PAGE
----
One issue that grid, and flexbox to a lesser extent, raises is that it is very easy to end up with a layout that is disconnected from the underlying markup. This raises problems for people navigating using the keyboard as when tabbing around the document you find yourself jumping to unexpected places. The problem is explained by Léonie Watson with reference to flexbox in Flexbox and the keyboard navigation disconnect.

The grid layout specification currently warns against creating such a disconnect, however I think it will take careful work by web developers in order to prevent this. It’s also not always as straightforward as it seems. In some cases you want the logical order to follow the source, and others it would make more sense to follow the visual. People are thinking about this issue, as you can read in this mailing list discussion.

Bringing your ideas to the future of Grid Layout

When I’m not getting excited about new CSS features, my day job involves working on a software product - the CMS that is serving this very website, Perch. When we launched Perch there were many use cases that we had never thought of, despite having a good idea of what might be needed in a CMS and thinking through lots of use cases. The additional use cases brought to our attention by our customers and potential customers informed the development of the product from launch. The same will be true for Grid Layout.

As a “product” grid has been well thought through by many people. Yet however hard we try there will be use cases we just didn’t think of. You may well have one in mind right now. That’s ok, because as with any CSS specification, once Level One of grid is complete, work can begin on Level Two. The feature set of Level Two will be informed by the use cases that emerge as people get to grips with what we have now.

This is where you get to contribute to the future of layout on the web. When you hit up against the things you cannot do, don’t just mutter about how the CSS Working Group don’t listen to regular developers and code around the problem. Instead, take a few minutes and write up your use case. Post it to your blog, to Medium, create a CodePen and go to the CSS Working Group GitHub specs repository and post an issue there. Write some pseudo-code, draw a picture, just make sure that the use case is described in enough detail that someone can see what problem you want grid to solve. It may be that - as with any software development - your use case can’t be solved in exactly the way you suggest. However once we have a use case, collected with other use cases, methods of addressing that class of problems can be investigated.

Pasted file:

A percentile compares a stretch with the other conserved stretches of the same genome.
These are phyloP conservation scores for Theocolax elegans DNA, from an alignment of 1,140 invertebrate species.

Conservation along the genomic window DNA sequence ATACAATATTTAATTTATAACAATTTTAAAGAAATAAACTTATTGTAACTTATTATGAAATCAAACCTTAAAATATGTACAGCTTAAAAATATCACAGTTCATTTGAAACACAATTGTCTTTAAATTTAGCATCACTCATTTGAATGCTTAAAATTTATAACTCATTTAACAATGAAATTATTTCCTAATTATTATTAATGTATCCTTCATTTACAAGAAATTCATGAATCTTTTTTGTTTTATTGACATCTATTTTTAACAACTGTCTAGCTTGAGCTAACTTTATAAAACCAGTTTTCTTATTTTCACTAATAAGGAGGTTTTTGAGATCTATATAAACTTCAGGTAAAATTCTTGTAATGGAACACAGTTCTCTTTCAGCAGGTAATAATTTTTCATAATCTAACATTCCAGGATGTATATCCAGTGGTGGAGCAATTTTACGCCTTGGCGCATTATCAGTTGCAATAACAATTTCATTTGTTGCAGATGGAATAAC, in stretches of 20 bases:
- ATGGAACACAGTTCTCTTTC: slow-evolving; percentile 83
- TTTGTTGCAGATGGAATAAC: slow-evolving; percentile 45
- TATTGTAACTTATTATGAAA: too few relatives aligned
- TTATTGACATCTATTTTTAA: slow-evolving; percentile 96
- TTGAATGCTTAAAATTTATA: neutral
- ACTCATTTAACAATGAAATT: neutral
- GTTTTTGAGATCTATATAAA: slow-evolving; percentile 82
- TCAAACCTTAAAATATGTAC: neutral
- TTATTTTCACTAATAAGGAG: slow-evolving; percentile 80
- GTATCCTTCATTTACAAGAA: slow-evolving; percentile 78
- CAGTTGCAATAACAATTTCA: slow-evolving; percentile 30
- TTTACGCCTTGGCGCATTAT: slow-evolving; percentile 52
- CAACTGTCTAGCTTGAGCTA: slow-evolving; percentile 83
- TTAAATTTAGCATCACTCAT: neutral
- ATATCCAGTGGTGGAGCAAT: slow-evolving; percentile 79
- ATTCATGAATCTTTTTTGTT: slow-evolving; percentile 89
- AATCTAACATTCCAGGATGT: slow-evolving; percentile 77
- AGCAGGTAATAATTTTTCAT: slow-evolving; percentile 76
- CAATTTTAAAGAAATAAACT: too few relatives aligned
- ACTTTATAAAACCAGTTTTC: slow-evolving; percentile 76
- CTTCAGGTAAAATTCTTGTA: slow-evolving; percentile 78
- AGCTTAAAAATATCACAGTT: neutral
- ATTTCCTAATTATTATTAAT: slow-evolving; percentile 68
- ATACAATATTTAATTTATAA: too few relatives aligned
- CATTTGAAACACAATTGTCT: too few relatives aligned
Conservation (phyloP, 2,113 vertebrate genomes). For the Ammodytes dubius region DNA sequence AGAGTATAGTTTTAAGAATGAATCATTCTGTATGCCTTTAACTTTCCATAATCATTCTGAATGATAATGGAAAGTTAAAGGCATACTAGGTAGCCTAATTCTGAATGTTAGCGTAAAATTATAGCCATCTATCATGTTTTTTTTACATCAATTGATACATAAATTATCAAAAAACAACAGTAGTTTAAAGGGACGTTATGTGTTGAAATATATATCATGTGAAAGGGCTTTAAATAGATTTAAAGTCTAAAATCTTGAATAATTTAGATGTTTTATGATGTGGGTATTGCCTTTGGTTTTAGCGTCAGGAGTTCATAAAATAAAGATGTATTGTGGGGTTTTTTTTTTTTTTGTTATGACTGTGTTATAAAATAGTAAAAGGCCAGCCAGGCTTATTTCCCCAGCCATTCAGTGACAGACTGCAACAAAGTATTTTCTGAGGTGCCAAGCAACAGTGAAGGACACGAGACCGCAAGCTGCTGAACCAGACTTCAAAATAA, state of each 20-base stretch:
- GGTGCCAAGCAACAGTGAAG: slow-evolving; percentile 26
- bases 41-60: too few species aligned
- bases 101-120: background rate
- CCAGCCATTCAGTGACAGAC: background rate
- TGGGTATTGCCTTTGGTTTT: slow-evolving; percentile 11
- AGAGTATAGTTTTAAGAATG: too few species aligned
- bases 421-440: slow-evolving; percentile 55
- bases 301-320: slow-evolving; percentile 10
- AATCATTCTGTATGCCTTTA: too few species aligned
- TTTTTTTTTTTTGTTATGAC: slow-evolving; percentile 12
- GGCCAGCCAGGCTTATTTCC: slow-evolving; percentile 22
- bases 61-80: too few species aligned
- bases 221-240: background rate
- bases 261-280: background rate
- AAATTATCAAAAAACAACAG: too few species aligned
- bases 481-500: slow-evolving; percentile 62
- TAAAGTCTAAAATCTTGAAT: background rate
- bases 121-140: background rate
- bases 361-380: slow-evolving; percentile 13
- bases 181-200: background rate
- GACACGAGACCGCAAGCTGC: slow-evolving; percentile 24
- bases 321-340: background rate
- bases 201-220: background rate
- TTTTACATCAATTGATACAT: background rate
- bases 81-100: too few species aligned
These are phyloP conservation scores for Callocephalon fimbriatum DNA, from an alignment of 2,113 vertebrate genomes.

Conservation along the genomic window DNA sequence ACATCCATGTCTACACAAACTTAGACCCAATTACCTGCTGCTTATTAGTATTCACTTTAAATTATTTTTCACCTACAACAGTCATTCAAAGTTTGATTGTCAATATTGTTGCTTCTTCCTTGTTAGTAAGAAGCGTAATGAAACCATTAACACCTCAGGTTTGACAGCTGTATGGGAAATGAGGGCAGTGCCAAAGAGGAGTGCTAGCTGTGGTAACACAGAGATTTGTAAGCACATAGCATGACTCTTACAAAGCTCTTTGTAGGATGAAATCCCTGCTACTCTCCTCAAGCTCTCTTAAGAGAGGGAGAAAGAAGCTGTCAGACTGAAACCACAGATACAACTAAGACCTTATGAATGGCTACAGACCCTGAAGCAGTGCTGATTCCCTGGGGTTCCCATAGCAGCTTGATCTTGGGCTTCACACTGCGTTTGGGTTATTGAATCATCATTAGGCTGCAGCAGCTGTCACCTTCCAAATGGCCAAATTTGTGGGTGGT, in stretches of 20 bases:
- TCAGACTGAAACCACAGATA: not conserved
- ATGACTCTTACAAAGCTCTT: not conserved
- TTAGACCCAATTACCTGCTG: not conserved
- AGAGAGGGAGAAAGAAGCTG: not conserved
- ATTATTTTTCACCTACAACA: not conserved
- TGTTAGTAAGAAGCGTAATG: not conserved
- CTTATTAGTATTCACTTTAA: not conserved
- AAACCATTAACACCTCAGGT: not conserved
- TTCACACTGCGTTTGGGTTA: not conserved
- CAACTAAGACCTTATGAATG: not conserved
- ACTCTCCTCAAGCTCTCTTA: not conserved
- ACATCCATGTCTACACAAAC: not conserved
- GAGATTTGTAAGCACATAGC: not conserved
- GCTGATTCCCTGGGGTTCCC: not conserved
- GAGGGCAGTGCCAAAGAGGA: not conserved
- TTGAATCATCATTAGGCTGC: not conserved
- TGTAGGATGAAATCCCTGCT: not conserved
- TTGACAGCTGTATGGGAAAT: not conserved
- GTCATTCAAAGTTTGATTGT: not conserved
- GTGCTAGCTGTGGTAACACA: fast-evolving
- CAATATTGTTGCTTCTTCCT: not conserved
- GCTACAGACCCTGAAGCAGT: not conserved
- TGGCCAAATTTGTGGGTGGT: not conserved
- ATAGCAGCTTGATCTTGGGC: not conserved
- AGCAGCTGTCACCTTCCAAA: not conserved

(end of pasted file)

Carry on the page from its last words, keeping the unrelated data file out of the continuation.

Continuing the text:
I opened this article by explaining I’d written about grid layout four years ago, and how we’re only now at a point where we will have Grid Layout available in the majority of browsers. Specification development, and implementation into browsers takes time. This is actually a good thing, as it’s impossible to take back CSS once it is out there and being used by production websites. We want CSS in the wild to be well thought through and that takes time. So don’t feel that because you don’t see your use case added to a spec immediately it has been ignored. Do your future self a favour and write down your frustrations or thoughts, and we can all make sure that the web platform serves the use cases we’re dealing with now and in the future.

About the author

Rachel Andrew is a Director of edgeofmyseat.com, a UK web development consultancy and creators of the small content management system, Perch; and a W3C Invited Expert to the CSS Working Group. She is the author of a number of books, a regular columnist for A List Apart and a Google Developer Expert for Web Technologies.

She curates a popular email newsletter on CSS Layout, and is passing on her layout knowledge over at her CSS Layout Workshop.

When not writing about business and technology on her blog at rachelandrew.co.uk or speaking at conferences, you will usually find Rachel running up and down one of the giant hills in Bristol.